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1950-51 Theatre Catalog, 9th Edition, Page 426 (404)

1950-51 Theatre Catalog, 9th Edition
1950-51 Theatre Catalog
1950-51 Theatre Catalog, 9th Edition, Page 426
Page 426

1950-51 Theatre Catalog, 9th Edition, Page 426

. . . . . . in PENING THE SURFACE wxlh fine spray prior to the application of each coal of paint is shown . 33,10]: picture. Typical brushes used in the application of Portland cement base paint are shown in the bottom picture. Here are seen an ordinary scrub brush, window brush. brush which can be used with a handle, and fender brush, is excellent for applying the seal coal to coarse-textured masonry.

The proper amount of water will vary depending upon the fineness of the dry materials and should be determined by trial. The mixed paint should have the consistency of rich cream, except that a slightly thinner consistency is recommended for the first coat applied to open textured types of concrete surfaces, such as concrete masonry units.

The paint should be vigorously stirred for several minutes until it is uniform in color and consistency and all particles are thoroughly wetted. Workability will be improved by allowing the mixture to soak, or pre-hydrate, for 30 to 45 minutes prior to application. Most paints remain in usable condition for 3 to 4 hours after being prepared, although in hot weather some paints, especially those containing calcium chloride, should be used somewhat sooner.

While being used the paint usually tends to stiffen slowly due to chemical and physical reactions and evaporation of the water, and it is common practice to thin the mixture with additional water when necessary to maintain the desired consistency. There seems to be no serious objection to retempering white paints provided it is properly done. The paint should be first vigorously restirred as sometimes this operation will restore its fluidity. Any additional water should be added and thoroughly incorporated in small increments.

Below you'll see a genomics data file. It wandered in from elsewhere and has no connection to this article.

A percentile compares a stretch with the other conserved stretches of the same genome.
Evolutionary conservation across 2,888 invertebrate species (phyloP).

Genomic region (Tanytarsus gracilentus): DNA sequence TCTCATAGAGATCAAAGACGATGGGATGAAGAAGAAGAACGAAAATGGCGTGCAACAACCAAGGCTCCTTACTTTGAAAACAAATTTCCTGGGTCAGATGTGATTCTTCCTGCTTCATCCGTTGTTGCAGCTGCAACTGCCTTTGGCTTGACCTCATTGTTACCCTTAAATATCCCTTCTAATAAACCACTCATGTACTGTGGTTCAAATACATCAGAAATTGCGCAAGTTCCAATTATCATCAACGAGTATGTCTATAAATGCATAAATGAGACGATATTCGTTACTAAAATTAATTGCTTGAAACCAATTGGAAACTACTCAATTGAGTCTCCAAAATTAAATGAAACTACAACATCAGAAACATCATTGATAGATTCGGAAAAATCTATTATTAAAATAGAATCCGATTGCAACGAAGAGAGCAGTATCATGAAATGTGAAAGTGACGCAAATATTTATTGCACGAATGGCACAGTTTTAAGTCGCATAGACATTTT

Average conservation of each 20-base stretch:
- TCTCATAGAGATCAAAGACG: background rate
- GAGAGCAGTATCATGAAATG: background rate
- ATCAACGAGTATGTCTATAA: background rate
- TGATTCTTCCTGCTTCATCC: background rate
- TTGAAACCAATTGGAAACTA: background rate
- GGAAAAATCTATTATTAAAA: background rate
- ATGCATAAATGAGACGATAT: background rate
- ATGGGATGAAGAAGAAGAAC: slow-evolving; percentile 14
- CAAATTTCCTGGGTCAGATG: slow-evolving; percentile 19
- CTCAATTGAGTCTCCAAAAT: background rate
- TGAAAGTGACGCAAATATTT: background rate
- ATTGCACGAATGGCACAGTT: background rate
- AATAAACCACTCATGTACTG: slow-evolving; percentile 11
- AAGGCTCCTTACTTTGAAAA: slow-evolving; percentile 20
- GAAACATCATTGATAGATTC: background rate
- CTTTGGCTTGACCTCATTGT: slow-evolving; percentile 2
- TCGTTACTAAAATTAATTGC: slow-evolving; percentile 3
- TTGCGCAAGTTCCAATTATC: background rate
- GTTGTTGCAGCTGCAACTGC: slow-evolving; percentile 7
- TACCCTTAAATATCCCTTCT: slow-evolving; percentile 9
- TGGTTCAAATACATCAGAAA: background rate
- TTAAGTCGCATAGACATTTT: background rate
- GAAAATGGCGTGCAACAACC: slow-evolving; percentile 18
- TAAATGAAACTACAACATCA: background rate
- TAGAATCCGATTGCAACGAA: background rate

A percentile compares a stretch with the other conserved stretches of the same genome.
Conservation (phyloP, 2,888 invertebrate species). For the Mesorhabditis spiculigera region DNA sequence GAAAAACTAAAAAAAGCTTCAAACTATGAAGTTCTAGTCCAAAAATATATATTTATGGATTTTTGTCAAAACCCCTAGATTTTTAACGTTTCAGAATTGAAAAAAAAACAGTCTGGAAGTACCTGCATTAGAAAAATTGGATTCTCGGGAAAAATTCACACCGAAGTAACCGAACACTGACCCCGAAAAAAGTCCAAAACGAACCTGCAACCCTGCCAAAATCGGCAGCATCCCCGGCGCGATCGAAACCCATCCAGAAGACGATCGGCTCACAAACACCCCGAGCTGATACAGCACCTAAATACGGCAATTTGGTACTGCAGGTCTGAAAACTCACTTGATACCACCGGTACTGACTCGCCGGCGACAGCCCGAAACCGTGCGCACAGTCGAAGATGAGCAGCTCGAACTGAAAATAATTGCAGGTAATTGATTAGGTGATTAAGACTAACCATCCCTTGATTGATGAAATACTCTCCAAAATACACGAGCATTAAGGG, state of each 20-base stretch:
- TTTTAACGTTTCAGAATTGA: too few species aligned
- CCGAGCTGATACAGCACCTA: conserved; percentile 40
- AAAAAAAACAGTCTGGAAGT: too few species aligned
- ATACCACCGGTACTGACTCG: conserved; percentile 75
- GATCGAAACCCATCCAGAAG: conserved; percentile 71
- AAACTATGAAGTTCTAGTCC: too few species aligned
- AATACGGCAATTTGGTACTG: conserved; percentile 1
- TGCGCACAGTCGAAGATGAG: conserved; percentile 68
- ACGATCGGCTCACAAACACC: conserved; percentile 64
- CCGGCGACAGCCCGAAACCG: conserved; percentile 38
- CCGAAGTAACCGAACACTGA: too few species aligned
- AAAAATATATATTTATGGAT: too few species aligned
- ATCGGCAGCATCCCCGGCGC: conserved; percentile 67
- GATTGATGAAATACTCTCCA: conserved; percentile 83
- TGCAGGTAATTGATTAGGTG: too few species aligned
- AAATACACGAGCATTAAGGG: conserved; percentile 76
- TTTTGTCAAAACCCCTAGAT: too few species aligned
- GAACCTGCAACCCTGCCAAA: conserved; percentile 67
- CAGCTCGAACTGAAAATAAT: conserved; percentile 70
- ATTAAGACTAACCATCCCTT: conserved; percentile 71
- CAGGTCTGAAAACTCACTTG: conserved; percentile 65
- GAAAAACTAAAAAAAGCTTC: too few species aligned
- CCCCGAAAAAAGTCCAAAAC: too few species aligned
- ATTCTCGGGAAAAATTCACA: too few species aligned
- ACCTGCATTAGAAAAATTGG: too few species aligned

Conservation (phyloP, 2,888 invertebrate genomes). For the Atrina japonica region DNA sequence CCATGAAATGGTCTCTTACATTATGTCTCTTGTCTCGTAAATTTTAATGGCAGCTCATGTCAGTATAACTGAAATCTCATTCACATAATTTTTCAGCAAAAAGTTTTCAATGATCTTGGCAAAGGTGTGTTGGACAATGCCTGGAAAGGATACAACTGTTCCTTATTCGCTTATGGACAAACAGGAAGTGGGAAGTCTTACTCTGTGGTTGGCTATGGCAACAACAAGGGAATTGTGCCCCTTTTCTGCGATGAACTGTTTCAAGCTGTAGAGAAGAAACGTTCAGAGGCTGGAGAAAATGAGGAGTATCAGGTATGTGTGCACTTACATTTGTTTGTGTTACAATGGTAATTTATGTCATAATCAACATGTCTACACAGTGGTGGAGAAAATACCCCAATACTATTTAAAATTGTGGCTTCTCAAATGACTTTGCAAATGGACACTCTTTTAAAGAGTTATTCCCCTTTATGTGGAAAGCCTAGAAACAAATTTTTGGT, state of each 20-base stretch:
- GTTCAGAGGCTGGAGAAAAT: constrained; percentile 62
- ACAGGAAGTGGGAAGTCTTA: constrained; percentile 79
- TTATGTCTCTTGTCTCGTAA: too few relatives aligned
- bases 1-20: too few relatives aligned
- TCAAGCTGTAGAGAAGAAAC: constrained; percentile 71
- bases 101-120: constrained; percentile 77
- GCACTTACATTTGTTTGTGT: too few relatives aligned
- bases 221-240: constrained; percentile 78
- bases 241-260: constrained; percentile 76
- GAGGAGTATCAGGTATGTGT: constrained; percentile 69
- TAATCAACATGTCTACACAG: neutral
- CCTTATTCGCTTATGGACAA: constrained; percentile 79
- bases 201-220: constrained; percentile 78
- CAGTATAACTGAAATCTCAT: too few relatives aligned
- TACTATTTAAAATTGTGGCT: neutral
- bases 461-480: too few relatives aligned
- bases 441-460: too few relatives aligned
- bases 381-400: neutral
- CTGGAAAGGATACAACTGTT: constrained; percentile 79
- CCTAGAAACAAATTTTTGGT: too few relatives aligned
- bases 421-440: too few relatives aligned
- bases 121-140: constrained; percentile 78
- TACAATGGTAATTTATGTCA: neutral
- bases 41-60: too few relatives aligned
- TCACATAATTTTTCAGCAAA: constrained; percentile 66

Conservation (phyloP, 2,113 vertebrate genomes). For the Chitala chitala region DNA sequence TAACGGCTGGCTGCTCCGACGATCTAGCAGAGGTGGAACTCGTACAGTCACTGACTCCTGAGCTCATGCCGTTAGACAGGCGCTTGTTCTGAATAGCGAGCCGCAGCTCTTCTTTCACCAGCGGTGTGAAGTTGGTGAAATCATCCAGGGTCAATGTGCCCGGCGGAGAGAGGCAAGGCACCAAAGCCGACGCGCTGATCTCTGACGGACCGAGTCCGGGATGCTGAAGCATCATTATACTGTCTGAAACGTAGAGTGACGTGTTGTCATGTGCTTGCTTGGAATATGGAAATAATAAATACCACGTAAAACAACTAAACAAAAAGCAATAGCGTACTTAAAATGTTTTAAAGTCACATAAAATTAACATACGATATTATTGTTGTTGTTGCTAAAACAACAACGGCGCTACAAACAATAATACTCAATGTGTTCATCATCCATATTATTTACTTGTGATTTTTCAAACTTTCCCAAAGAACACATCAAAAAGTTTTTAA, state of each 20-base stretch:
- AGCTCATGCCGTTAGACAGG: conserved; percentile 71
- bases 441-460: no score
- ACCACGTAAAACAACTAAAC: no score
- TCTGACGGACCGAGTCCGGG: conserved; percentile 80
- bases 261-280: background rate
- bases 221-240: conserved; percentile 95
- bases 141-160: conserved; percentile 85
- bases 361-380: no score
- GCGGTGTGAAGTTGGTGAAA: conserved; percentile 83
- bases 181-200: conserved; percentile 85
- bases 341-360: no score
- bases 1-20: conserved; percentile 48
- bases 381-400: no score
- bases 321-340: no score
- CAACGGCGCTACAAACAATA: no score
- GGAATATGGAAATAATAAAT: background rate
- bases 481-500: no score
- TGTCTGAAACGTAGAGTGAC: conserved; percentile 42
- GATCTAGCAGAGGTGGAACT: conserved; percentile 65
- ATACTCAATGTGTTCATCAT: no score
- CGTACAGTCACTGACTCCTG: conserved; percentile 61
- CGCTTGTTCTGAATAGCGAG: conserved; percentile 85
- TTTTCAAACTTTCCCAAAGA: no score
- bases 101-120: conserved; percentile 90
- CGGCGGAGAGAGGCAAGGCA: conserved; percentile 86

In case of tinted paints, it is advisable to avoid the necessity of retempering in so far as possible as the color may be altered slightly if the proportions are appreciably altered. Retempering can be largely avoided by making smaller batches which will be used before the paint stiffens excessively or by keeping the mixed batch in a tightly covered container from which the painteris buckets are filled.

Application of PainteThe surface should be uniformly damp, but With no free water. For obvious reasons, no painting should be done on frozen concrete or when the paint may be exposed to temperatures below 40 degrees Fahrenheit within 48 hours after application. Some paint manufacturers prefer a minimum temperature of 50 degrees Fahrenheit.

The paint should be applied in two coats of the same color. Preferably not less than 24 hours should be allowed between coats; in no case should the second coat be started until the first coat has become sumciently hard to resist marking by the brush being used. In hot, dry weather, the first coat should be slightly moistened before applying the second coat. "Doubling backil or the application of a double thick coat is not conductive to good results and should not be permitted. Three-coat work may be employed if desired, but the extra coat should not be necessary and is seldom worth the additional cost.

Ideal application to coarse textured concrete requires a brush with relatively short, stiff fiber bristles, such as fender brushes (commercially sold for cleaning the underside of automobile fenders) or scrub brushes. In actual practice, however, spray and paint-brush application probably predominate. If the concrete is of smooth or sandy finish, white-wash or dutch-type calcimine brushes are suitable. The paint should be on brushes in

1950-51 Theatre Catalog, 9th Edition, Page 426